- These async operations are often expensive operations, either in latency or other resources. This typically leads to a desire to share or otherwise optimize them. Writing them as independent isolated routines tends to make sharing and optimization more difficult.
More generally, introducing asynchrony often requires explicitly dealing with issues of overall resource management and flow control through the asynchronous processing, neither of which is addressed by representing the computation in pseudo-sequential form.
This post about the networking infrastructure inside the Google Chrome browser provides a great concrete example of the motivations behind these arguments. A key part of the browser infrastructure involves asynchronously fetching resources (HTML, CSS, images). This involves a number of asynchronous steps to check the local resource cache, resolve the domain address, establish a TCP connection, optionally negotiate an SSL connection, make a resource request and then process the response.
Inside Chrome, each of these stages are broken apart and can be independently optimized (e.g. the browser may speculatively launch a DNS resolve request when the user hovers over a link in order to reduce the end-to-end perceived latency if the user does end up clicking on the link). Or it may reorder the priorities of a set of resource requests once the connection has been established based on user actions that have occurred in the meantime — e.g. the user has switched to a different tab in the browser. In general, the approach is to treat each asynchronous completion event as an action to be processed based on the current state of the application — not so different from the challenges in building an event-driven user interface. By writing this in a way where the application can “look around” when an event completes, it is more straightforward to introduce additional intelligence as well as making the long-lived intermediate state of the computation explicit. If each request was written as a tightly bound set of continuations, it would be much more difficult to extend in this way.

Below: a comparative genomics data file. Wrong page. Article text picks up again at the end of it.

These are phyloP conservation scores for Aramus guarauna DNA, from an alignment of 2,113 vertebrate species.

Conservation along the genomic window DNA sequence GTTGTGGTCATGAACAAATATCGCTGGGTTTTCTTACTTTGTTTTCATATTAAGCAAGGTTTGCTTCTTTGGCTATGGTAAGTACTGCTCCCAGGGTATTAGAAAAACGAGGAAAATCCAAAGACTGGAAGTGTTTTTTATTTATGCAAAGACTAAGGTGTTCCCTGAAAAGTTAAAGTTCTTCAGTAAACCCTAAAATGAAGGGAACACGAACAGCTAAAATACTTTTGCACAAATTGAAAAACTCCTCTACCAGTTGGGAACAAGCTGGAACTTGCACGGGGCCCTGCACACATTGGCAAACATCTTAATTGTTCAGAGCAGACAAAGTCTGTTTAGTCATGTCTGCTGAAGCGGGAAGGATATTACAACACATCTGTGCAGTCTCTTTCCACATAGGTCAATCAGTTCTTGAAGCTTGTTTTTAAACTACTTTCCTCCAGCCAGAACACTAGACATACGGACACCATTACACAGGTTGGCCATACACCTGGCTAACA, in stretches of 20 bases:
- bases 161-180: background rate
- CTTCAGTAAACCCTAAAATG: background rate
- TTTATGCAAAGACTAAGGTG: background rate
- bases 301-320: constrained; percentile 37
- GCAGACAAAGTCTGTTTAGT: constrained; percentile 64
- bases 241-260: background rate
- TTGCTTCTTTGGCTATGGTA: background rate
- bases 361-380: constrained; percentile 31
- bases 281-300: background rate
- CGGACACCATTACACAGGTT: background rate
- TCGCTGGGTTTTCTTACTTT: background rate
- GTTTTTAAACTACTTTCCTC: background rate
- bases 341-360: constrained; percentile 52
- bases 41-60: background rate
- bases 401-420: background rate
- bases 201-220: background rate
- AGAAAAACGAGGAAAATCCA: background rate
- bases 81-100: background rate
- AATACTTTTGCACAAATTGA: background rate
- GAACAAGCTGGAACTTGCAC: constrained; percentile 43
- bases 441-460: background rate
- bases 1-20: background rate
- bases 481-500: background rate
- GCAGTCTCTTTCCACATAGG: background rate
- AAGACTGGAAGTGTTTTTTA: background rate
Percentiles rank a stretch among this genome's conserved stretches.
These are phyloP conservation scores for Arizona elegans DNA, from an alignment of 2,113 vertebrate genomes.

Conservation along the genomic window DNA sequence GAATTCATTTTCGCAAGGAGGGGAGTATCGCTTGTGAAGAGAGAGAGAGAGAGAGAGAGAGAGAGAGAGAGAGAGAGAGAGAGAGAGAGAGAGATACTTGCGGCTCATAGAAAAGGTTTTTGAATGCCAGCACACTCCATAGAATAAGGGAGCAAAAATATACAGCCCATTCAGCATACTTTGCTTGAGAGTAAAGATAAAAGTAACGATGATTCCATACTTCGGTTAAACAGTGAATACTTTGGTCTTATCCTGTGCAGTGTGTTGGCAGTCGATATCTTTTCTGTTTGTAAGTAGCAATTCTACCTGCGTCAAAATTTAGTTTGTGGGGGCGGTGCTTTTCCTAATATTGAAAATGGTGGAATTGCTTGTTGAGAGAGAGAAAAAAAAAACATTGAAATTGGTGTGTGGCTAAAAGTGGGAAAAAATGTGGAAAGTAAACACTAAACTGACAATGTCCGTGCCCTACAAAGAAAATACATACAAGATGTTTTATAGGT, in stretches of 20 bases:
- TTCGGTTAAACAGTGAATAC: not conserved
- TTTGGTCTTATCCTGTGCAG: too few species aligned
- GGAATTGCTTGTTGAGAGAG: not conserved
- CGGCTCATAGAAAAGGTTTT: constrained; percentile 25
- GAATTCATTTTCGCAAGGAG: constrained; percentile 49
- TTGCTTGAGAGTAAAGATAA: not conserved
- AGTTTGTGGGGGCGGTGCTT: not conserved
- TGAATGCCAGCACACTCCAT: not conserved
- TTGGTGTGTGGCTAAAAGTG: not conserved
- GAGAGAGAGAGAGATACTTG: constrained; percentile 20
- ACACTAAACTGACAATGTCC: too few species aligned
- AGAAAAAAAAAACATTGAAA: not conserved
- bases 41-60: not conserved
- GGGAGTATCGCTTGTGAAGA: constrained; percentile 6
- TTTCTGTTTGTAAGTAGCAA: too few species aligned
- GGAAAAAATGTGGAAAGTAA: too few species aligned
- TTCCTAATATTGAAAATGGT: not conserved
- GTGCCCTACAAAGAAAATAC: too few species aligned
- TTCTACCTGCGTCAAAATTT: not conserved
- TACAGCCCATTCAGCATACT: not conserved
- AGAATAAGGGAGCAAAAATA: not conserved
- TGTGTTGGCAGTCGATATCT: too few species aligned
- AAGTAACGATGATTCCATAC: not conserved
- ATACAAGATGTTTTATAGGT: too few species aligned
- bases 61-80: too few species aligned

This may not be true for every asynchronous computation you need to execute, but it is certainly true for the key elements of a program’s architecture. In many ways, the trade-offs here seem similar to those involved in whether to invest in a robust loose coupling for model and view or to build an easier-to-write but more difficult-to-optimize tightly bound coupling. The loose coupling requires more initial infrastructure but the dividends almost always pay off for any long-lived complex application. In the examples described in the Chrome post, it was straightforward to implement optimizations like pre-warming of DNS lookups, re-using of TCP connections, re-prioritizing of requests, etc. because each of these stages were cleanly isolated and the state that was being maintained was clearly structured and explicit. This flexibility is a consequence of the loose coupling built into the approach. It was not an accident of the architecture — it was core to the intended design.
Many asynchronous computations end up looking like a sequence of macro-state transitions interspersed with micro-state transitions — e.g. processing a response might require multiple asynchronous reads before enough data is available to process while the macro state remains “Reading Response”. However, it is easier to gracefully manage the state of these micro transitions if you’ve identified the major independent and loosely coupled major stages with the valuable resources and state that they manage.